On July 10, 2019, the National Hurricane Center (NHC) issued the first warnings on potential tropical cyclone formation in the Gulf of Mexico, issuing a Tropical Storm Watch and a Storm Surge Watch from the mouth of the Mississippi River to Morgan City, Louisiana. A tropical storm watch means that tropical storm conditions are possible within the watch area, generally within 48 hours.
The disturbance strengthened to Tropical Storm Barry on July 11 as the center was located at 27.8 N and 88.7 W, or about 95 miles (150 km) south-southeast of the mouth of the Mississippi River and about 200 mi (320 km) southeast of Morgan City, Louisiana. Maximum sustained winds were 40 mph (65 km/h) at that time. The storm was moving slowly westward over the Gulf of Mexico. By the evening of July 11, a Hurricane Warning was issued for portions of the Louisiana Coast, with dangerous storm surge, heavy rains, and heavy wind conditions expected across the north-central Gulf coast as Barry continued to strengthen. In the last report of the day, the NHC estimated Tropical Storm Barry’s winds at 50 mph (85 km/h).
On July 12, Barry continued to crawl slowly to the north-northwest across the northern Gulf of Mexico as it continued to strengthen. Tropical Storm conditions began to affect the Louisiana coastline in the afternoon. At 5:00 p.m. EDT (2100 UTC), Barry was located about 70 miles (115 km) south-southeast of Morgan City Louisiana and about 110 mi (180 km) west-southwest of the mouth of the Mississippi River. Maximum sustained winds registered at 65 mph (100 km/h).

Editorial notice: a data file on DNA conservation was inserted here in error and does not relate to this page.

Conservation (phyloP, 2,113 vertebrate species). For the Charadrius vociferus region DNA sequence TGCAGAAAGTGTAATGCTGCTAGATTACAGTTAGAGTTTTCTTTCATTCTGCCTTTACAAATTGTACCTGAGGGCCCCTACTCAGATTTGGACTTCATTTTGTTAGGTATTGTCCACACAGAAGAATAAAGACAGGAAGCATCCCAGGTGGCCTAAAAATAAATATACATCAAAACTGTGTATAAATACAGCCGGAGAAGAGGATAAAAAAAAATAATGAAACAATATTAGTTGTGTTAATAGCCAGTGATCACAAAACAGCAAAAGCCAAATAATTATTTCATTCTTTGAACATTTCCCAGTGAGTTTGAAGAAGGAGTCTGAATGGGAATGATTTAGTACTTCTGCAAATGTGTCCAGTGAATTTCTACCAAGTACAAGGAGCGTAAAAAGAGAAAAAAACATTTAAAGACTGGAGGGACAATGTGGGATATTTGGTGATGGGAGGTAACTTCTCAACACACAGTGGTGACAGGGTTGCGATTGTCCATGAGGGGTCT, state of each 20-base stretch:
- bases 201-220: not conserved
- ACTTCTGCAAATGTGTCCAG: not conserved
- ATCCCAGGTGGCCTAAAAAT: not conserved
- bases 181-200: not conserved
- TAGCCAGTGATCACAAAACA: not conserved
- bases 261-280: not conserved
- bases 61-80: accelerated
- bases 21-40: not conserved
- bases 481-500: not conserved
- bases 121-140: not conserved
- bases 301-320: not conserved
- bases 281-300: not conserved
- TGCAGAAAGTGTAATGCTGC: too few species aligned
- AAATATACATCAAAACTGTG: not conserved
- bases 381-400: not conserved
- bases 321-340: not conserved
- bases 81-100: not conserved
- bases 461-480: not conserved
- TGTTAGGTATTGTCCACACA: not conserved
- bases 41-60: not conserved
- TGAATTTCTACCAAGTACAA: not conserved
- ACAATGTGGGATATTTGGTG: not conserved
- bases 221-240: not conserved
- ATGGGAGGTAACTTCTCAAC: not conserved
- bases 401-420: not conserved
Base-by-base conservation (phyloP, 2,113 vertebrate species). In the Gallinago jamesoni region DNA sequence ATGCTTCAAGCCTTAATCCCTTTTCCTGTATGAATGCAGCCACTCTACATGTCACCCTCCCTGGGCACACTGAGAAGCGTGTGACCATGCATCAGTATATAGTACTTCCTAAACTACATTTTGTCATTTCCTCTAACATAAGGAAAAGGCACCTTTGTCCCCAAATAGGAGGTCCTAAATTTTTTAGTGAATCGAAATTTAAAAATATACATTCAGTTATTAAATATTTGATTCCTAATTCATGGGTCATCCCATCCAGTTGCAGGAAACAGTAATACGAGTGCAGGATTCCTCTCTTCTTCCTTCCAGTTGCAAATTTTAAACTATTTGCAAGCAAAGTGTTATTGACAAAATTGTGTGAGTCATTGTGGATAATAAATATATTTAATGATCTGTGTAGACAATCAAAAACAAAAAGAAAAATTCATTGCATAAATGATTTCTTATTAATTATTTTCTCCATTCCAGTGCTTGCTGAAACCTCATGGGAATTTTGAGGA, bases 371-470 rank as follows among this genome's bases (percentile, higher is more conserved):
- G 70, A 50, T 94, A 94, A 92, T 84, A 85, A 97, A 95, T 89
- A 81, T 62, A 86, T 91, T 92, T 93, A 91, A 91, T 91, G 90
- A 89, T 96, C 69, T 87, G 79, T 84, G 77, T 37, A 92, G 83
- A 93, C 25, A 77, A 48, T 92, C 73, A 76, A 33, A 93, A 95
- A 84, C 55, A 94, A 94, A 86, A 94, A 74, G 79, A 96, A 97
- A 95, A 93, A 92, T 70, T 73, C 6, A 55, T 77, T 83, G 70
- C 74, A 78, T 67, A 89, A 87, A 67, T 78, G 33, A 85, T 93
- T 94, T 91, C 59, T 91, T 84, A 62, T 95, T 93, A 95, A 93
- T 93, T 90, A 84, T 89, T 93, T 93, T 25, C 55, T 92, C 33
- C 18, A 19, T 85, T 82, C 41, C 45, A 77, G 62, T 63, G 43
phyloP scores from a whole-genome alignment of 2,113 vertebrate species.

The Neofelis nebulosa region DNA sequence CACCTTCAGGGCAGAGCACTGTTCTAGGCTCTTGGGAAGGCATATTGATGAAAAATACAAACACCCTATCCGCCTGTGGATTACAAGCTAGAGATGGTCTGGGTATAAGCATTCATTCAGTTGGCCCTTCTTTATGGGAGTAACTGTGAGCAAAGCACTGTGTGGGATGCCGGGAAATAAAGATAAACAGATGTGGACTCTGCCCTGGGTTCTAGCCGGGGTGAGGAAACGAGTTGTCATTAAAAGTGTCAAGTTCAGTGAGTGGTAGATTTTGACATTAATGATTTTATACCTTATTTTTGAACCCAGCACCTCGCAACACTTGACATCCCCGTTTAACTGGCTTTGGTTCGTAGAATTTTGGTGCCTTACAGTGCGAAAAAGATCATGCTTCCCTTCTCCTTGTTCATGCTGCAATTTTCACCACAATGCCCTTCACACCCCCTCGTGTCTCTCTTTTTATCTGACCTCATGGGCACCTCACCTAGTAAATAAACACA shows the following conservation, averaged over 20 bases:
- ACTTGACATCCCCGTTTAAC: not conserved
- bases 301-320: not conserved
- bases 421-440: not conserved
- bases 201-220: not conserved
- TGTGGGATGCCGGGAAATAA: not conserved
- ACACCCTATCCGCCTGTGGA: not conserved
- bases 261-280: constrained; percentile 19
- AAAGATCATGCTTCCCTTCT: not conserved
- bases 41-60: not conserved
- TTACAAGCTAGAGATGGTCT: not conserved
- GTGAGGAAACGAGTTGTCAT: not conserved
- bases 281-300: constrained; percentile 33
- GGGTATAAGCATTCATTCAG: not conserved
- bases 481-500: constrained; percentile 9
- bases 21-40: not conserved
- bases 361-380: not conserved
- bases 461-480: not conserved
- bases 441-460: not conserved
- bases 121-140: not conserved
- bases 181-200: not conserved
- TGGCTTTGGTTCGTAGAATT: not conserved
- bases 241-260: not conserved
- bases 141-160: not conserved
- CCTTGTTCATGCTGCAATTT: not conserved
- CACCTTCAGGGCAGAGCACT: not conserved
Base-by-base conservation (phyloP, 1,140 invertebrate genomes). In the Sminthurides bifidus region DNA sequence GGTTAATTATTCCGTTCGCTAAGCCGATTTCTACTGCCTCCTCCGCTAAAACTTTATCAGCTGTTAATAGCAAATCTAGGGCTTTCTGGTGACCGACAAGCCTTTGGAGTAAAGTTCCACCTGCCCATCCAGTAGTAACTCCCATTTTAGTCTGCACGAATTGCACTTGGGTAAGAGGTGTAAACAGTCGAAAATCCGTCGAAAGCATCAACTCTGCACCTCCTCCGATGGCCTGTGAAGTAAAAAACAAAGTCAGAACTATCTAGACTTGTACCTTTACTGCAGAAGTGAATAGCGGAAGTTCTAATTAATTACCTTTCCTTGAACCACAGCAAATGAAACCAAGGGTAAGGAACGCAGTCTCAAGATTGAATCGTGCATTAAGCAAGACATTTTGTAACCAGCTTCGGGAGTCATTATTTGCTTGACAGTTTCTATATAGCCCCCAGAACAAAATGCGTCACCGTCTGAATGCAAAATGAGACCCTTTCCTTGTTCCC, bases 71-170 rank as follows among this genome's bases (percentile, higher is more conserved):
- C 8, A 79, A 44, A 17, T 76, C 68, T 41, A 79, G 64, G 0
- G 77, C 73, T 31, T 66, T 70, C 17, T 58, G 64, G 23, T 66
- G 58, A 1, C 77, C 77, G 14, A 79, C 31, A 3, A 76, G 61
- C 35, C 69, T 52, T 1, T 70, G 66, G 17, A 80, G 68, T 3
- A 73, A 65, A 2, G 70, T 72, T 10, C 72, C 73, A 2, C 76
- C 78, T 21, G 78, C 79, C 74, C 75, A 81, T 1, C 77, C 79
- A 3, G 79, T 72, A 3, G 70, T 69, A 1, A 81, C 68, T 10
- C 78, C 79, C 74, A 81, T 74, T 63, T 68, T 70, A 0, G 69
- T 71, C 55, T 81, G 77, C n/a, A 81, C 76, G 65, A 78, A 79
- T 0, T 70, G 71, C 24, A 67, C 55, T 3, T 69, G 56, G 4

Barry is expected to make landfall in southern Louisiana on July 13 as a very strong tropical storm or Category 1 hurricane, with winds possibly as high as 75 mph (121 km/h). After landfall the storm will steadily weaken as it moves over central Louisiana and into Alabama, with a decay to a remnant low by July 16 and dissipation after July 17. Although wind speeds should stay relatively low for a hurricane, there is danger of life-threatening storm surge inundation along the coast of southern and southeastern Louisiana, portions of Lake Pontchartrain, and portions of coastal Mississippi. The highest storm surge inundation is expected between Intracoastal City and Shell Beach. The slow movement of the system will result in a long duration heavy rainfall and flood threat, including flash flooding and river flooding, some of which may be life-threatening. Local rainfall amounts may reach 25 inches (0.64 meters), according to national news media.
The Moderate Resolution Imaging Spectroradiometer (MODIS) on board NASA’s Terra satellite acquired a true-color image of Tropical Storm Barry approaching the Gulf Coast on July 11.